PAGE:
Throughout the rest of this paper, we always assume that is a -lipschitzian continuous and -strongly monotone operator with and assume that . . Let be mappings defined as Lemma 2.1. Define a mapping by , for all , where , then, by Lemma 2.3, is nonexpansive. We consider the mapping on defined by

where . By Lemmas 2.1 and 2.3, we have

It is easy to see that is a contraction. Therefore, by the Banach contraction principle, has a unique fixed-point such that

For simplicity, we will write for provided no confusion occurs. Next, we prove that the sequence converges strongly to a which solves the variational inequality

Equivalently, .

Theorem 3.1.

Let be a nonempty closed convex subset of a real Hilbert space and a bifunction from into satisfying (A1), (A2), (A3), and (A4). Let be a -strictly pseudocontractive nonself mapping such that . Let be an -Lipschitzian continuous and - monotone operator on with and , . Let be asequence generated by

where , , and satisfy if and satisfy the following conditions:

(i), ,

(ii) and ,

then converges strongly to a point which solves the variational inequality (3.4).

Proof.

First, take . Since and , from Lemma 2.1, for any , we have

Then, since , we obtain that

Further, we have

It follows that .

Hence, is bounded, and we also obtain that and are bounded. Notice that

By Lemma 2.1, we have

It follows that

Thus, from Lemma 2.4, (3.7), and (3.11), we obtain that

It follows that

Since , therefore

From (3.9), we derive that

Define by , then is nonexpansive with by Lemma 2.3. We note that

So by (3.15) and , we obtain that

Since is bounded, so there exists a subsequence which converges weakly to . Next, we show that . Since is closed and convex, is weakly closed. So we have . Let us show that . Assume that , Since and , it follows from the Opial's condition that

This is a contradiction. So, we get and .

Next, we show that . Since , for any , we obtain

From (A2), we have

Replacing by , we have

Since and , it follows from (A4) that , for all . Let for all and , then we have and hence . Thus, from (A1) and (A4), we have

and hence . From (A3), we have for all and hence . Therefore, . On the other hand, we note that

Hence, we obtain

It follows that

This implies that

In particular,

Since , it follows from (3.27) that as . Next, we show that solves the variational inequality (3.4).

As a matter of fact, we have

and we have

Hence, for ,

Since is monotone (i.e., , for all . This is due to the nonexpansivity of ).

Now replacing in (3.30) with and letting , we obtain

That is, is a solution of (3.4). To show that the sequence converges strongly to , we assume that . Similiary to the proof above, we derive . Moreover, it follows from the inequality (3.31) that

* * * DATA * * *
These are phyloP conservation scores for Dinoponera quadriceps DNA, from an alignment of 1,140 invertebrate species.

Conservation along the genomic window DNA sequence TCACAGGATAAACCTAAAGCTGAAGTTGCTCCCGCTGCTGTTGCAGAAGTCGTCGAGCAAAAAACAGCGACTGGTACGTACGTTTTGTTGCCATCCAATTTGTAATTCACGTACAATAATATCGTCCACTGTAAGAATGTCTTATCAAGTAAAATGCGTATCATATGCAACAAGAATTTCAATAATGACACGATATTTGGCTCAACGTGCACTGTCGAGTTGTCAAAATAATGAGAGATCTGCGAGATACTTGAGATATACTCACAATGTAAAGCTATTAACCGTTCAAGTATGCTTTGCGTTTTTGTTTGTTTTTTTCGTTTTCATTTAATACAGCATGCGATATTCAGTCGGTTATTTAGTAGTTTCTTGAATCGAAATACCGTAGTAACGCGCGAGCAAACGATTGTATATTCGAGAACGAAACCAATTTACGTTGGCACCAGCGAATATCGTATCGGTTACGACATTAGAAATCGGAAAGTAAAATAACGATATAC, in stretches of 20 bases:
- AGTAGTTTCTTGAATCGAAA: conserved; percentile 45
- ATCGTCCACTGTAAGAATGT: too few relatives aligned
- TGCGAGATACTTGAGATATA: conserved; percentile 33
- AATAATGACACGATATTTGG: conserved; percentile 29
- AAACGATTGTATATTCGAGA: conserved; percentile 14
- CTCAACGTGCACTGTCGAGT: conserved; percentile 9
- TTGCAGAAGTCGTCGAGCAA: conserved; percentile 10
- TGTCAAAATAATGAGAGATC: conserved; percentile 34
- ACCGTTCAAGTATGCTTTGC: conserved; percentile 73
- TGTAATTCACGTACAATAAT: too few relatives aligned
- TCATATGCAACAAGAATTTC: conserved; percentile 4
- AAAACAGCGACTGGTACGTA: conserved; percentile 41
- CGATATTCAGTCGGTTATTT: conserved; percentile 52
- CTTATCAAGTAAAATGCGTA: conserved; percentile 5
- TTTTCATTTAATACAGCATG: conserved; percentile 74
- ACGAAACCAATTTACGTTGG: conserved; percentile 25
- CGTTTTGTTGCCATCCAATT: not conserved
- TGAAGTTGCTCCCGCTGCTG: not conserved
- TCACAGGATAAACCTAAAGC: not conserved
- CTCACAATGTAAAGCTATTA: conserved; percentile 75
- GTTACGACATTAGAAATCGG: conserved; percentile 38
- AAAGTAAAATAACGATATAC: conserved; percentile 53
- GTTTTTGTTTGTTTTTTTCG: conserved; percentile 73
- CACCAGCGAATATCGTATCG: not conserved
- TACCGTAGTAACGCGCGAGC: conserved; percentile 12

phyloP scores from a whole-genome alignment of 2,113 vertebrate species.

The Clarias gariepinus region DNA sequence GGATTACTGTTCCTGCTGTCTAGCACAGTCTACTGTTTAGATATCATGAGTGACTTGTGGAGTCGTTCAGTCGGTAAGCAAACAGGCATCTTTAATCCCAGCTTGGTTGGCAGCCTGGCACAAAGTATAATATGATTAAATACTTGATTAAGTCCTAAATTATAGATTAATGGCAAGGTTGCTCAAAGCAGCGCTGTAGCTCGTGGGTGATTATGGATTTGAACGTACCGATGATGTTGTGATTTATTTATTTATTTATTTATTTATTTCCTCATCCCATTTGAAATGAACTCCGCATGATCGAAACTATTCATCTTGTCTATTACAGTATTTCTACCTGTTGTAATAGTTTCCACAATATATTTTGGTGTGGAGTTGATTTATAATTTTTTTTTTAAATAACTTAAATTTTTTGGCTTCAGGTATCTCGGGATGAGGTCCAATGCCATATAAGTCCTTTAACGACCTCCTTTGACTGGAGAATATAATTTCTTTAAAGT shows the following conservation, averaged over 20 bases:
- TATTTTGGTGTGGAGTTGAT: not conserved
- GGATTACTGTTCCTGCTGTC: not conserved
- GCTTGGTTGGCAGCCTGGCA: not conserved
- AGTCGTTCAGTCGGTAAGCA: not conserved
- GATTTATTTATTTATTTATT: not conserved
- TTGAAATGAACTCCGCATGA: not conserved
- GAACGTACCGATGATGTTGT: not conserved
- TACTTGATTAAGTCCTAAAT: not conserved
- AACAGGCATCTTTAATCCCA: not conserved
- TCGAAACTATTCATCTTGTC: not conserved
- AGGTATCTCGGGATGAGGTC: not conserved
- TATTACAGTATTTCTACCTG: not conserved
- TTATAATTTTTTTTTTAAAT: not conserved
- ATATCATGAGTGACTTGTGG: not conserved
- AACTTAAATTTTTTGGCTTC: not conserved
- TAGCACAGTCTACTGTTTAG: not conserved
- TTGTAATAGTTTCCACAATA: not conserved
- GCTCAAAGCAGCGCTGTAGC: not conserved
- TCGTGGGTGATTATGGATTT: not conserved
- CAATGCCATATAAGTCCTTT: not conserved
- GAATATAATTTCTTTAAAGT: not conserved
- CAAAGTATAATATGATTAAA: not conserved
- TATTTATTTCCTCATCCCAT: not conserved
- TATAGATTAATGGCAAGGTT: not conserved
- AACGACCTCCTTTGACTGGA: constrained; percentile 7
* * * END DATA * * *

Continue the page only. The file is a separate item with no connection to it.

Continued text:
Interchange and to obtain

Adding up (3.32) and (3.33) yields

Hence, , and therefore as ,

This is equivalent to the fixed-point equation

Theorem 3.2.

Let be a nonempty closed convex subset of a real Hilbert space and a bifunction from into satisfying (A1), (A2), (A3) and (A4). Let be a -strictly pseudocontractive nonself mapping such that . Let be an -Lipschitzian continuous and -strongly monotone operator on with . Suppose that , . Let and be sequences generated by and

where , if ,, and satisfy the following conditions:

(i), , , ,

(ii) and , ,

(iii), and ,

then and converge strongly to a point which solves the variational inequality(3.4).

Proof.

We first show that is bounded. Indeed, pick any to derive that

By induction, we have

and hence is bounded. From (3.6) and (3.7), we also derive that and are bounded. Next, we show that . We have

where

On the other hand, we have

From and , we note that

Putting in (3.43) and in (3.44), we have

So, from (A2), we have

and hence

Since , without loss of generality, let us assume that there exists a real number a such that for all . Thus, we have

where . Next, we estimate . Notice that

From (3.48), (3.49), and (3.42), we obtain that

where is an appropriate constant such that

From (3.41) and (3.50), we obtain

where . Hence, few by Lemma 2.5, we have

From (3.48) and (3.50), and , we have

Since

it follows that

From and (3.53), we have

For , we have

This implies that

Then, from (3.7) and (3.59), we derive that

Since , , we have

From (3.57) and (3.61), we obtain that

Define by , then is nonexpansive with by Lemma 2.3. Notice that

By (3.62) and , we obtain that

Next, we show that , where is a unique solution of the variational inequality (3.4). Indeed, take a subsequence of such that

Since is bounded, there exists a subsequence of which converges weakly to .

Without loss of generality, we can assume that . From (3.61) and (3.64), we obtain and . By the same argument as in the proof of Theorem 3.1, we have . Since , it follows that

From , we have

This implies that

where , , and .

It is easy to see that , , and by (3.66). Hence by Lemma 2.5, the sequence converges strongly to .